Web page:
“If you are unfaithful, I will scatter you among the peoples.” (Nehemiah 1:8)
“…it’s time for judgment to begin with God’s own household.” (1Peter 4:17)
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The first recorded question a human being asked was, “Am I my brother’s keeper?” (Gen. 4:9). In case you are wondering, Cain was saying, “I am not.” Building on this mindset and attitude, not only did he compete with his brother, get angry with his brother, and hold a grudge against his brother, but he murdered his brother.
When people seek wisdom apart from God (the original sin of Adam and Eve), one of its first manifestations is division and contention in the human community. Cut off from communion with God, we find ourselves at odds with each other.
Which makes me wonder. Is it possible?…
Is it conceivable that the Church is under God’s judgment for our disunity?
It has been estimated that there are 41,000 Christian denominations in the world. Does our radically divided condition perhaps indicate that God has “scattered us among the peoples,” as he did Cain, as he did Israel; that he has sent us into exile where we have settled in our own isolated communities, cut off from one another, pursuing our own lives and agendas?
Are we Cain — condemned to wander the earth until we find our own little cities of refuge in which to hunker down?
The story of the Bible indicates that God’s preferred method of judging his people is to scatter them from good places where God is central and the community is unified around him, causing them to wander in a diaspora.
In other words, he boots Adam and Eve out of the garden. He sends Cain packing. He scatters the nations at Babel over the earth. He sends the murmuring children of Israel walking in circles around the desert. He allows the folks in the days of Judges, each one, to do what his right in his own eyes. He sets even the members of King David’s own household against him. Like Israel under the kings, there is division, contention, and disintegration until the day of dispersion and destruction comes.
How can we not constantly pray, as Ezra did:
“My God, I’m too ashamed to lift up my face to you. Our iniquities have risen higher than our heads, and our guilt has grown to the heavens. From the days of our ancestors to this day, we’ve been deep in guilt. On account of our iniquities we, our kings, and our priests have been handed over to the kings of the lands, to the sword, to captivity, to plundering, and to utter shame, as is now the case.” (Ezra 9:6-7)
For where is the “one, holy, Catholic, and apostolic Church” that we confess? Where is “His body, the church, is the fullness of Christ, who fills everything in every way,” united around “one Lord, one faith, one baptism”?
Where is the company of disciples for whom Jesus prayed, asking,
“I pray they will be one, Father, just as you are in me and I am in you. I pray that they also will be in us, so that the world will believe that you sent me. I’ve given them the glory that you gave me so that they can be one just as we are one. I’m in them and you are in me so that they will be made perfectly one. Then the world will know that you sent me and that you have loved them just as you loved me.” (John 17:21-23, CEB)?
It seems to me we’ve given up on the idea of unity so long ago that maybe God has said, “OK, you don’t want to be unified — I get it. You each want your own way. Well, have at it. Scatter and scatter and scatter until there is no more Church, just a multitude of individual believers on the earth. Plant more and more new churches in areas where there are already congregations. Call it devotion to mission, or call it my blessing, or something cool like ‘catching the next wave.’ You have the truth, after all, and you can rescue those who just call themselves Christians but don’t really know what it means like you do.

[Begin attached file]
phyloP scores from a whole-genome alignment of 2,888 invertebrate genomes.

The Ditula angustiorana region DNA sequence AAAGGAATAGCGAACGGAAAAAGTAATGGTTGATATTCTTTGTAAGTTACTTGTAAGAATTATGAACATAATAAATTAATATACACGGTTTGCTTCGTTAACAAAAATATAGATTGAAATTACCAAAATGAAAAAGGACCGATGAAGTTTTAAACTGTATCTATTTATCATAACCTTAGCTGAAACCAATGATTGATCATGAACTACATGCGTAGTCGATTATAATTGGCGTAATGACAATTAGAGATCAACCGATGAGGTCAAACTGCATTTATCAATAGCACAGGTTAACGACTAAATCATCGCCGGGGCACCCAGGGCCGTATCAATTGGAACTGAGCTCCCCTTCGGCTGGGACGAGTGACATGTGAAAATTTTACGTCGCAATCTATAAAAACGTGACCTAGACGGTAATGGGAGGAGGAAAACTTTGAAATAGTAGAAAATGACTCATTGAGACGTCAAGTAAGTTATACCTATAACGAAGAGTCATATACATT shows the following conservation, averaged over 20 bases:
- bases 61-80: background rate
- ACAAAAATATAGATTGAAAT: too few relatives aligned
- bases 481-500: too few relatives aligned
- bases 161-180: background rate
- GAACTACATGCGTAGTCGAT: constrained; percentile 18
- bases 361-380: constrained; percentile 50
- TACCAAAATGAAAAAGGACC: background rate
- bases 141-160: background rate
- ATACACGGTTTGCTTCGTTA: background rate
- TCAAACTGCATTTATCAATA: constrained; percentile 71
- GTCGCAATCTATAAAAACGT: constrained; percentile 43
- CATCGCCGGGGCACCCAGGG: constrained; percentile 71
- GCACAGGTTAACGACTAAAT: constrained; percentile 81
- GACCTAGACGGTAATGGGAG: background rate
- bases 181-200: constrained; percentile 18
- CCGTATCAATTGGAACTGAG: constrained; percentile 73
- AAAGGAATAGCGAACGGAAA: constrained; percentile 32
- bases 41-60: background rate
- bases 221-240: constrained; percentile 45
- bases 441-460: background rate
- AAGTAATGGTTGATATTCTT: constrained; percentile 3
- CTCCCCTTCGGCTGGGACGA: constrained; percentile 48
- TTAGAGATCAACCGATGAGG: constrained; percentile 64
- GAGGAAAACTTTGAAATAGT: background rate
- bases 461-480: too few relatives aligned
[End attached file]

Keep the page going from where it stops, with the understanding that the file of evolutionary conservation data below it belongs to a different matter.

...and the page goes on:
“Oh yes, and don’t ever pray for the Catholics, the Orthodox, the Methodists, the Lutherans, the Baptists, the Pentecostals, the Mennonites or the non-denominational churches in town. Don’t ever mention their names except to describe what you disagree with them about. For heaven’s sake, don’t ever join with them in mission to relieve suffering in your communities in my name. In fact, it’s probably better if you simply ignore them altogether. They may not be real Christians after all.”
Maybe God said one day, “Hey, I have an idea. Since you don’t like each other and don’t think that other so-called Christians really understand the truth, why don’t you forbid each other from taking Communion at your tables? You can back it up with Scripture. I have given all of you plenty of room to interpret things differently in the Bible. Whenever you can, magnify those differences and make them matters for separation. Build your walls high. Just disregard all those passages about love and acceptance and unity. Consider them optional. Pretend your brethren don’t even exist.”
Perhaps God just got fed up with us taking natural differences and cultural variety — things that he loves — and turning them into parochialism. So he’s scattered us like the nations from Babel into our own little enclaves.
Maybe all the power plays and self-advancement that has gone on in the name of Christ finally got to him and he gave us up to our own devices and let us put our own rulers on the throne.
Maybe the “scattering” of the Church, the schisms, the divisions, the contentions, the wars, the nationalism, the parochialism, the territorialism, the dogmatism and separatism is the result of God abandoning us to our selfish and short-sighted ways.
Maybe God has judged us. Perhaps we have been under his judgment for so long we don’t even recognize it any longer.
Is there any other explanation for why we just keep on going down the same path of disintegration and disunity?
Do we even know to whom we are praying when we say, “Our Father…”?